• with three cylinders and double steam expansion (after optimization of the total cylinder area):
Cylindrical surfaces:
High pressure: low pressure = 1: 2 × (1.125 ... 1.5)
Piston diameter:
High pressure: low pressure = 1: 2 × (1.06 ... 1.23)
  • with three cylinders and triple steam expansion:
Cylindrical surfaces:
High pressure: Medium pressure: Low pressure = 1: (2.25… 2.8): (5… 7)
Piston diameter:
High pressure: Medium pressure: Low pressure = 1: (1.5… 1.7): (2.25… 2.7)
  • with four cylinders and triple steam expansion:
Cylindrical surfaces:
High pressure: Medium pressure: Low pressure = 1: (2.25 ... 2.8): 2 × (2.5 ... 3.5)
Piston diameter:
High pressure: Medium pressure: Low pressure = 1: (1.5… 1.7): 2 × (1.59… 1.87)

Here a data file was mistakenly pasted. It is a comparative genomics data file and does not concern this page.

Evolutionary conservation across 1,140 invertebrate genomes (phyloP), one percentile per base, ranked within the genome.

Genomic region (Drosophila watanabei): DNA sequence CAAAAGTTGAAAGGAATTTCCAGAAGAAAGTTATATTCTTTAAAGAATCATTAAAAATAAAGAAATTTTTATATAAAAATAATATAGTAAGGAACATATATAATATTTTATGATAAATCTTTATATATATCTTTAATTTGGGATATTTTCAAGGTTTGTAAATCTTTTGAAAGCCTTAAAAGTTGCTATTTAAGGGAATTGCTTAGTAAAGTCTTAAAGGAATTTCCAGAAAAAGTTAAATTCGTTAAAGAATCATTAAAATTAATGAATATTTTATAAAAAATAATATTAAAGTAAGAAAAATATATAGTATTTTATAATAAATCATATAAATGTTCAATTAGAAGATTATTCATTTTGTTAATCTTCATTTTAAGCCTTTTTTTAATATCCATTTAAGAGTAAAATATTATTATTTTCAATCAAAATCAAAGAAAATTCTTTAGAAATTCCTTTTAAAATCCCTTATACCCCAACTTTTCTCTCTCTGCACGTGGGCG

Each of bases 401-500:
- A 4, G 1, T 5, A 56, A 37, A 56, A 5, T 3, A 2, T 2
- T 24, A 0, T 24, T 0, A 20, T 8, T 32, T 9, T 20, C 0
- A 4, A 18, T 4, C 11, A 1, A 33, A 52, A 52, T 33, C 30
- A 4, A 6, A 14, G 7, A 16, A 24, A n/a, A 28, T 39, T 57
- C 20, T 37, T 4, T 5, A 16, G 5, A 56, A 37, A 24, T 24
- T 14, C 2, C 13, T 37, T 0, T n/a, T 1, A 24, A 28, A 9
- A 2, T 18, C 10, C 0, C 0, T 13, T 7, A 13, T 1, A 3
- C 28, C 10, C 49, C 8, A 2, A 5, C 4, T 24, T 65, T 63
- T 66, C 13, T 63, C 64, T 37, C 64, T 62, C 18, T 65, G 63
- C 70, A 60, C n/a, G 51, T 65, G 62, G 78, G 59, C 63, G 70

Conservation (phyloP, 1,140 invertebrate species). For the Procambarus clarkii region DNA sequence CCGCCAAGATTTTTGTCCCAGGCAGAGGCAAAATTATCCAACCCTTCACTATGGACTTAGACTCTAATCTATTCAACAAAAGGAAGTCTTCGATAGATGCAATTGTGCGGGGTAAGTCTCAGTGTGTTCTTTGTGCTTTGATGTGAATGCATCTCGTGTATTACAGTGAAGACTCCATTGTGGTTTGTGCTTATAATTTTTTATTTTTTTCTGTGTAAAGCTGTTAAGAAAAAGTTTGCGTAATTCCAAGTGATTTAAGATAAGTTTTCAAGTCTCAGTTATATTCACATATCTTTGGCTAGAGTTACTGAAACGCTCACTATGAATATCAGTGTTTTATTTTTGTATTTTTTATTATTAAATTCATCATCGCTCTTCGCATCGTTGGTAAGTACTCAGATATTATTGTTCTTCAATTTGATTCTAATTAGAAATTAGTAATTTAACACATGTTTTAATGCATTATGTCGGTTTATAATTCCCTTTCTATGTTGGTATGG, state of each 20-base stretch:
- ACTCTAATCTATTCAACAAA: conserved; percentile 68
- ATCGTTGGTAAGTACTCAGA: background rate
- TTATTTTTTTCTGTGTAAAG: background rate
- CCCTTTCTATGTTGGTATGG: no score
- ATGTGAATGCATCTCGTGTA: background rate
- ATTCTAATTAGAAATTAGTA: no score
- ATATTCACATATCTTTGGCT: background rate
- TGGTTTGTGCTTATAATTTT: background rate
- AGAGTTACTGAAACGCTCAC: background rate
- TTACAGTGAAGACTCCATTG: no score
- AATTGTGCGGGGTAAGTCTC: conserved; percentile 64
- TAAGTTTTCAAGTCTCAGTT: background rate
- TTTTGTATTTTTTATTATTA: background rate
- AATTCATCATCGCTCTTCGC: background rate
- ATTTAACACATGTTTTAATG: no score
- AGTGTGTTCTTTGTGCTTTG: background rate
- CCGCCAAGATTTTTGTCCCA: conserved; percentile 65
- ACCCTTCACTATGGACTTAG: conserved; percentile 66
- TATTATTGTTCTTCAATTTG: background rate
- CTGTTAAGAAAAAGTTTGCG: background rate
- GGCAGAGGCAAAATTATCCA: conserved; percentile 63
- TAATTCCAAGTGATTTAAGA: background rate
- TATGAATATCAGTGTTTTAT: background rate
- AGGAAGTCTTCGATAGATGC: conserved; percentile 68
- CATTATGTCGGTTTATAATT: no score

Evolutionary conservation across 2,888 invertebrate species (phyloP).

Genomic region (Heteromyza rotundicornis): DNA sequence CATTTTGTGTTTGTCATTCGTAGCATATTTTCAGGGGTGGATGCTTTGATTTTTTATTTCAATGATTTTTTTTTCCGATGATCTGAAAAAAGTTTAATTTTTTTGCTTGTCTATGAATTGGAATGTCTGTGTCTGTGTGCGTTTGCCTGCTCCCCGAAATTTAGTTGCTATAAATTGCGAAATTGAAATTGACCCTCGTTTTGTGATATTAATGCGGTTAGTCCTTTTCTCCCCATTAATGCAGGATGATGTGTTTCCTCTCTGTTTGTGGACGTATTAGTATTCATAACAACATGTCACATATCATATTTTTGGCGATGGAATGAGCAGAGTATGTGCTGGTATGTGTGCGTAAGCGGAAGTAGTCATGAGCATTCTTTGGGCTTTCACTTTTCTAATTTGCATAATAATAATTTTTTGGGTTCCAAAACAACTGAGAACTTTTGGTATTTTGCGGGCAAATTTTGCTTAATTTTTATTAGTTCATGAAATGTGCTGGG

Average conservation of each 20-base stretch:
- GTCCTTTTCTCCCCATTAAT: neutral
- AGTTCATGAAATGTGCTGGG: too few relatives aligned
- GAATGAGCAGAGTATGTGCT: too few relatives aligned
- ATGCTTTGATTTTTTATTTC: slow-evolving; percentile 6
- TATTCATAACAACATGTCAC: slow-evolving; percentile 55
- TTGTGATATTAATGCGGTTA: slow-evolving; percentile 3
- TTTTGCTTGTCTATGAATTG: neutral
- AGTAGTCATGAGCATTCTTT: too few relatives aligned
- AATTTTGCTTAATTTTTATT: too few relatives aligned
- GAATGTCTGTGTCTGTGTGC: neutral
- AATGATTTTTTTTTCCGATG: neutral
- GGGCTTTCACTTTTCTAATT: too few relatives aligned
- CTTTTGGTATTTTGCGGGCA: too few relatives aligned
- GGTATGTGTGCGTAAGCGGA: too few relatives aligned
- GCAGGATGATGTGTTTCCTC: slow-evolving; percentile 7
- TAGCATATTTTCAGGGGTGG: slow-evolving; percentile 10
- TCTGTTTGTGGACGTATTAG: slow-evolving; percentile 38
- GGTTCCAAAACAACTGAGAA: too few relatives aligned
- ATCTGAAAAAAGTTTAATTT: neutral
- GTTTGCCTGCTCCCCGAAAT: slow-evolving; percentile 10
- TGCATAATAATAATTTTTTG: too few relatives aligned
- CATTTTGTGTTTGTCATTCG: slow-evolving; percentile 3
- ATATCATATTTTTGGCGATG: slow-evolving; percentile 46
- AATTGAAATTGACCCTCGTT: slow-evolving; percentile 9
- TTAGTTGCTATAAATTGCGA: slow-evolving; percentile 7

The crank offset was chosen in such a way that the crank forces of the various cylinders acted on the drive axis with approximately the same strength; in two- and four-cylinder machines it was 90 °. With three-cylinder machines there was obviously a lack of clarity about the optimal crank offset; some machines were built with a 120 ° crank offset, e.g. B. the locomotives of the Swiss class B 3/4 . As a result, an almost even torque and a good mass balance were achieved. The French engineer Michel Andrade received the first patent for a locomotive with such a power unit in 1875, but its design failed due to mechanical problems. But there were also constructions that had 90 ° crank offset between the low-pressure cylinders and 135 ° between the low-pressure and high-pressure cylinders with double steam expansion, e.g. As the freight locomotives of the Württemberg Series G . There were even entire series that were otherwise identical, some with a crank offset of 120 ° and some with 90 ° + 2 × 135 ° crank offset and were put into service.